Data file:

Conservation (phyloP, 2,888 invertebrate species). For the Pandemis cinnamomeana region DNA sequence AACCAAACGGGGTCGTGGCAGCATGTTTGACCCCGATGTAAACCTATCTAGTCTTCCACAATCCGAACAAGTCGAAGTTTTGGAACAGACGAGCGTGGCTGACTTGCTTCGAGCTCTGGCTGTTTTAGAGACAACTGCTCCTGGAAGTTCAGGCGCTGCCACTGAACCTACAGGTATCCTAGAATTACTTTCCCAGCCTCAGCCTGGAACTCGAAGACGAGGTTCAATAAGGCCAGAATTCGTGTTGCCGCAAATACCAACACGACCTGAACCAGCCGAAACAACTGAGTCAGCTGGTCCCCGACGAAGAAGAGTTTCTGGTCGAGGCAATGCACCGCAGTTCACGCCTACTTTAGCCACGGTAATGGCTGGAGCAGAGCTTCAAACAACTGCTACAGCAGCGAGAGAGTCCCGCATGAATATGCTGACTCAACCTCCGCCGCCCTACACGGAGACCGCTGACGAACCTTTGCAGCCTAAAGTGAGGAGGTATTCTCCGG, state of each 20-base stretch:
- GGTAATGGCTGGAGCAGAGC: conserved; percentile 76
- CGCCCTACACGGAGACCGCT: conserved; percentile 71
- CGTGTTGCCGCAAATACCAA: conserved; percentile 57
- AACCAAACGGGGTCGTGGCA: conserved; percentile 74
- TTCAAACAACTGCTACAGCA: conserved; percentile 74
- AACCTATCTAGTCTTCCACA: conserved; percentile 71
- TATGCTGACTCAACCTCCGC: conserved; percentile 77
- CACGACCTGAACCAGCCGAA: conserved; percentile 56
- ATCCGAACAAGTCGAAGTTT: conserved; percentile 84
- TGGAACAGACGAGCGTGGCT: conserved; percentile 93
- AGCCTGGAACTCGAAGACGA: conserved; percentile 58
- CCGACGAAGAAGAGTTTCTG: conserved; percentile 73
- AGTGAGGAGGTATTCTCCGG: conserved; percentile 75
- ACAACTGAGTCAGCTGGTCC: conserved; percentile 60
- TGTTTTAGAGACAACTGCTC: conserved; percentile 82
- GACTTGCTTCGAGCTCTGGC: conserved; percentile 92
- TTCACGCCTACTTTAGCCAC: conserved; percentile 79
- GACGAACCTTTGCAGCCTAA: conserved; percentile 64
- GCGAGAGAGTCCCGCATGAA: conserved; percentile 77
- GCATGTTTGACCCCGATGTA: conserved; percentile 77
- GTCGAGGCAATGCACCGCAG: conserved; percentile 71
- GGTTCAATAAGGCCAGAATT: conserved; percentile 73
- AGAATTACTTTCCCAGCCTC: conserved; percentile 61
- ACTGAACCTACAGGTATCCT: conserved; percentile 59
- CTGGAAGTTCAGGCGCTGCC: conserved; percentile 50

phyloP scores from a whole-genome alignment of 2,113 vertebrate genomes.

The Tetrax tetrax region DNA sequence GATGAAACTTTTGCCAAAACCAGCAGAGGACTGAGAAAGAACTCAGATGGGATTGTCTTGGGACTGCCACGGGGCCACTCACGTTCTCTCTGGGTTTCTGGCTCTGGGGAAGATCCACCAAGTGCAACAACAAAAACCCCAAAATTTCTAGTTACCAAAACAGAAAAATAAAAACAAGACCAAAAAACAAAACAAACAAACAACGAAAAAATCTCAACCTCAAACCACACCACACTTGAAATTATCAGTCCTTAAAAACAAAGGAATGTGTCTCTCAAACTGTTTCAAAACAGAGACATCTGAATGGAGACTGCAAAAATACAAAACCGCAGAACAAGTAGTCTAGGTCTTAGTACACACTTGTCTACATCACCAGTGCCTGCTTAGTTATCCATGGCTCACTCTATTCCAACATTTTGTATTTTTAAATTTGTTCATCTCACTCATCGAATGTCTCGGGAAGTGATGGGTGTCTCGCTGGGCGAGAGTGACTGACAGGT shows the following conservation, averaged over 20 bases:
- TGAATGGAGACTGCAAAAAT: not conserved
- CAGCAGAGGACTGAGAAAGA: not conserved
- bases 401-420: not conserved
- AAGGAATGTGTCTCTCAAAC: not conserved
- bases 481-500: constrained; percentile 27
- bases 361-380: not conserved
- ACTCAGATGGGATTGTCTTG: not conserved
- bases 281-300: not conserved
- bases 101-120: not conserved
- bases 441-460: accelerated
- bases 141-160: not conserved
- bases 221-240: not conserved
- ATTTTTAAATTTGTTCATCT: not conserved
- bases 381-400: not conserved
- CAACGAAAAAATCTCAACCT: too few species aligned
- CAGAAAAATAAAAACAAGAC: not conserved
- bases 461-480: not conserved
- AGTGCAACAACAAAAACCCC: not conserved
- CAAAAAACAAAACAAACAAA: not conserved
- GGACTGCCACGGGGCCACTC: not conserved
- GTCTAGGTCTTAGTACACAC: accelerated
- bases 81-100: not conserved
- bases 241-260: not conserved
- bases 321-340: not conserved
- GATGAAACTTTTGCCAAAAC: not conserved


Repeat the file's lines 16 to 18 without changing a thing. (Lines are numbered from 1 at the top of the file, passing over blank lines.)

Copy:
- TGTTTTAGAGACAACTGCTC: conserved; percentile 82
- GACTTGCTTCGAGCTCTGGC: conserved; percentile 92
- TTCACGCCTACTTTAGCCAC: conserved; percentile 79